Jump to content
That's a shame. I've always had great respect for the Steamboat Kiwanians and their contributions to the community. Where will we get our service organizations in the future?
I repeat, for about the hundredth time: without a property tax, every new house in Steamboat costs more to serve than its occupants bring to the table in sales taxes. This proposed development appears to be answering some important questions about its capital needs, but how will the City pay for its operating expenses year after year? Because all we have to pay the bills is the undependable sales tax, there is no incentive for the City to add a single new house or a single square foot of land. That's a sad -- but correctible -- situation.
Two points. First, Gallagher may be popular in the big commercial centers, but it has kept residential property taxes artificially low here. Here, where we have the great majority of assessed valuations on the residential side, and more than half of that in second homes, it is unnecessary. But we had no effective say in whether we wanted it. Second, I didn't say that it's unfair that most voters live in the population centers. I said that it's unfair that those votes, 'til now, have been the only ones that carried any weight.
I agree with the editorial and am going to vote yes because it will return at least a modicum of clout to us out here in the boonies. Right now -- and for many years -- the Front Range and Boulder drive Colorado. I point to the awful Gallagher Amendment as a prime example of "what's good for Denver is good for the rest of the state." If you think this amendment will take away your citizen initiative rights, I say you never really had them in the first place. You surrendered them to the big population centers. But if you vote yes, you will, for the first time, demand the attention of the rest of the state. And by the way, the meetings and discussions about this amendment started years before talk of the fracking amendments.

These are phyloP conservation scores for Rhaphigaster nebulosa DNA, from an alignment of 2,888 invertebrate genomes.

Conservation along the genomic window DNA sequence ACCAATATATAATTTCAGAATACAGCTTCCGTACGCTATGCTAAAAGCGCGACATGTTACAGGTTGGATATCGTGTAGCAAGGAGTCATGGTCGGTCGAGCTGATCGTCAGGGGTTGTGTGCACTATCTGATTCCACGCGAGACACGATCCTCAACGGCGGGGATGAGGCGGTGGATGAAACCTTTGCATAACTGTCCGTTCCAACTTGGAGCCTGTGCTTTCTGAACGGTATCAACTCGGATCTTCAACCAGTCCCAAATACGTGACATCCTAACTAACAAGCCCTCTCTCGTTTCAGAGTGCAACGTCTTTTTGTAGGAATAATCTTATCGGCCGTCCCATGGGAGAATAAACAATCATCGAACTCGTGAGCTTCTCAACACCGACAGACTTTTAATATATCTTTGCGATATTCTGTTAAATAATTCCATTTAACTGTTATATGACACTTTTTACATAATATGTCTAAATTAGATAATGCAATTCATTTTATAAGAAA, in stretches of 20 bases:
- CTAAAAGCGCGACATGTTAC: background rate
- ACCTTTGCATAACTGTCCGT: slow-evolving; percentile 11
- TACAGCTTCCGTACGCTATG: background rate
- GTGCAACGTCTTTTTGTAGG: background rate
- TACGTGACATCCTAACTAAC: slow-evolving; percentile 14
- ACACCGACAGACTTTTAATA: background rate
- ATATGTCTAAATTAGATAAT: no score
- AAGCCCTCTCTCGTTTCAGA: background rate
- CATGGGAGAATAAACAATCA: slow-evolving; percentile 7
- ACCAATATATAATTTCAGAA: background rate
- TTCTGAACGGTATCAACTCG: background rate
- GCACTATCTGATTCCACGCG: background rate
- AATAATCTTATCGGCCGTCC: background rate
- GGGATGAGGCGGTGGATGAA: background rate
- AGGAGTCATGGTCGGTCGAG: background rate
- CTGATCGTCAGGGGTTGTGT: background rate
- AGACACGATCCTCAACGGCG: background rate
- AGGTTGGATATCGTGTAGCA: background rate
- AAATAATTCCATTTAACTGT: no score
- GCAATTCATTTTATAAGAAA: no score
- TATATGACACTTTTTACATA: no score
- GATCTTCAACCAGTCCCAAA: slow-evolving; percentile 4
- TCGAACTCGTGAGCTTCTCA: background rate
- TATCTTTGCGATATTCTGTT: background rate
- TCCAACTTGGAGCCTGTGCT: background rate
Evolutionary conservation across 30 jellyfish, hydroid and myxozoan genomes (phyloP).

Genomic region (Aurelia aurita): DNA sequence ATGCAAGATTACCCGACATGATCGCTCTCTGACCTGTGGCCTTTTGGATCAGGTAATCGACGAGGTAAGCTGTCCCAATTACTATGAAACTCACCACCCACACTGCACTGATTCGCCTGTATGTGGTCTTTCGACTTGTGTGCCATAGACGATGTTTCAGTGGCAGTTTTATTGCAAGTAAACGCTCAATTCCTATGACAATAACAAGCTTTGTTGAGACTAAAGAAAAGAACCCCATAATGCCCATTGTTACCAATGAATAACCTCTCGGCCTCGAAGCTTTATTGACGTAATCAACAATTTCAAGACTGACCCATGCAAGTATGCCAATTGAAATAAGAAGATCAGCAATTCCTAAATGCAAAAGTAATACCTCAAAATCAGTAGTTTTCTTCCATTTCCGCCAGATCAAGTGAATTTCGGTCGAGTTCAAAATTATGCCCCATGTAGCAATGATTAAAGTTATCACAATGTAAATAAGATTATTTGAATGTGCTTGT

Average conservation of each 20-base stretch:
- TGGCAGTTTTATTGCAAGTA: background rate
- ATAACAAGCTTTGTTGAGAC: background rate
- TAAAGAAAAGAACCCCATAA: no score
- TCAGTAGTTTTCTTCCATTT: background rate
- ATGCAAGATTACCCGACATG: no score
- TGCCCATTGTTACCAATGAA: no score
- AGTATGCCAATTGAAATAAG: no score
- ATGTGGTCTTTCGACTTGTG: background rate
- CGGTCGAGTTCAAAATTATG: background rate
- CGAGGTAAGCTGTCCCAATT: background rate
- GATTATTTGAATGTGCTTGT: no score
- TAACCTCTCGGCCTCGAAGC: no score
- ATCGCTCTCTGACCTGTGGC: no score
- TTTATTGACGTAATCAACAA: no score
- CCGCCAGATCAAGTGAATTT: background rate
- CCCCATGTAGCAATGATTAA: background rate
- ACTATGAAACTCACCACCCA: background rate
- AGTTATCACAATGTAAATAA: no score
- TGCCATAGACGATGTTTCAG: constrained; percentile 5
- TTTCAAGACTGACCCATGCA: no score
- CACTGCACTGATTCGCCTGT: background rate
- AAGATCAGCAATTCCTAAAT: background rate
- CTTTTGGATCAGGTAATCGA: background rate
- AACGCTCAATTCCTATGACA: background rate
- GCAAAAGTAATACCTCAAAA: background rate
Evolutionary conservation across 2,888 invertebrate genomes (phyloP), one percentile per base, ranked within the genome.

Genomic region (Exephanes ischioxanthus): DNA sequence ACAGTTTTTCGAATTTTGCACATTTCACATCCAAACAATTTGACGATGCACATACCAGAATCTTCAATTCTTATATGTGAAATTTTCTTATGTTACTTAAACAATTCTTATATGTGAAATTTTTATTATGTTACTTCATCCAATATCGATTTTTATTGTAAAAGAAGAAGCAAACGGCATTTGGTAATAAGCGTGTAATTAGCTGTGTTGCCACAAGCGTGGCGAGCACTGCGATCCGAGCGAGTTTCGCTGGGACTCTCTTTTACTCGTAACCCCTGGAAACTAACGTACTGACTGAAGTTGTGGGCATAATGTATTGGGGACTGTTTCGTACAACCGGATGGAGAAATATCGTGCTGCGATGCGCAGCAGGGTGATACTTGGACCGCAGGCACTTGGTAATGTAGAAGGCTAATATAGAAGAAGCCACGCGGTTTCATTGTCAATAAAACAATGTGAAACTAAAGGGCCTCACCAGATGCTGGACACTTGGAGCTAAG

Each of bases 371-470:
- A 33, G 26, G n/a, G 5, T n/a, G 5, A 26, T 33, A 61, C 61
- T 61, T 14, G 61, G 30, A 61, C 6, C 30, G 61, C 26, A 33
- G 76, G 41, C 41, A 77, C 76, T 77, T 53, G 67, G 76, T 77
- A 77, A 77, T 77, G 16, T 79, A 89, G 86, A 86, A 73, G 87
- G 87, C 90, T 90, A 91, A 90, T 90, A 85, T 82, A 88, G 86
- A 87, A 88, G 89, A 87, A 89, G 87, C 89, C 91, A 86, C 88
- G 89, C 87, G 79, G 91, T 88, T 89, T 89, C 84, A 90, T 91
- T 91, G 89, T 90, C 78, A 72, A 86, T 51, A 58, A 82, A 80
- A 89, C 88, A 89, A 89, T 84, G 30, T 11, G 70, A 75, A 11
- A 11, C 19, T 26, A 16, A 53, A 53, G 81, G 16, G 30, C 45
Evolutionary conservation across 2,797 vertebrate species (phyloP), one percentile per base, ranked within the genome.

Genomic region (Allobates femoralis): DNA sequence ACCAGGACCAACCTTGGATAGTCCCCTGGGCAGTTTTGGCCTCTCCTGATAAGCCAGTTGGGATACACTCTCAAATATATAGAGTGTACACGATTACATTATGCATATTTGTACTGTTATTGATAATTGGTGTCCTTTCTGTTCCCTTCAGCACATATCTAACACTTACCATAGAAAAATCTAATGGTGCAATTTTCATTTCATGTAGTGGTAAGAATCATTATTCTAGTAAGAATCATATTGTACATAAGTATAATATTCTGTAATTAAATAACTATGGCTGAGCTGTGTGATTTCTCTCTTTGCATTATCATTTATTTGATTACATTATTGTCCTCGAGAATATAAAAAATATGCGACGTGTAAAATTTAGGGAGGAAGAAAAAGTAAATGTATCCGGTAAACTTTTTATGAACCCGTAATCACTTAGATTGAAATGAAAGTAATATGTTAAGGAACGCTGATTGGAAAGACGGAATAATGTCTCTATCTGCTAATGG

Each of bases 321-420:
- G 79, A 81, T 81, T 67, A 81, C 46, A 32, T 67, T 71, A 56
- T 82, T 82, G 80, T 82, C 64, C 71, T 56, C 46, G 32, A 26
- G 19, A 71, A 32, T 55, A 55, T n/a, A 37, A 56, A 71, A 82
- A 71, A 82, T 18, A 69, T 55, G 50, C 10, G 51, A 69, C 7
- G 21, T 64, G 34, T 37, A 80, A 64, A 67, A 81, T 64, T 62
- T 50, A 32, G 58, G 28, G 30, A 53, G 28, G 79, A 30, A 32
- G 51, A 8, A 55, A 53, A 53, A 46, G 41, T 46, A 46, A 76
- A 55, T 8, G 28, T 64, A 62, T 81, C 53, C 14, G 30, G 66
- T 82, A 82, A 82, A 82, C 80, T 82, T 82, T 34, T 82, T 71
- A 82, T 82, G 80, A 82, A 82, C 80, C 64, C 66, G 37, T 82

I agree with the editorial and will be voting yes on Amendment 71 because it will restore at least a modicum of clout to us out here in the boonies. Right now -- and for many years -- the Front Range and Boulder drive Colorado. I point to the infamous Gallagher Amendment as one example of "what's good for Denver is good for everyone." If you think that the Amendment will take away your rights, I say that you never had them; you surrendered them to the big population centers. But if you vote yes, you will, for the first time, demand equal attention from the rest of the state.
Scott, did you attend tonight's Council meeting? I did, and I heard Council members agree that the existing ordinance needs to be strictly enforced, just as a first step. I, for one who lives in one of the bears' favorite dining spots, would love to see that. Is Bear Smart a substitute for not making garbage accessible to bears? If the editorial is promoting a "failed policy" of enforcing the ordinances, what would your solution be? Or do you just complain?
Ed is absolutely right. While I'm sure that the Interim Manager would do his very best to hire an excellent police chief, the relationship between the city manager and police chief is so important that only the new City Manager should choose the new Police Chief. I do think that Gary has been told by City Council to hire the new Chief, so City Council should let him off the hook.
principles? principles? Did you mean the person in charge of a school? Good Grief.
Read the Charter, Scott.
Thank you, Joel, for your service and your professionalism.
Last login: Wednesday, December 28, 2016
Contents of this site are © Copyright 2017 Steamboat Pilot & Today. All rights reserved.
Tablet version |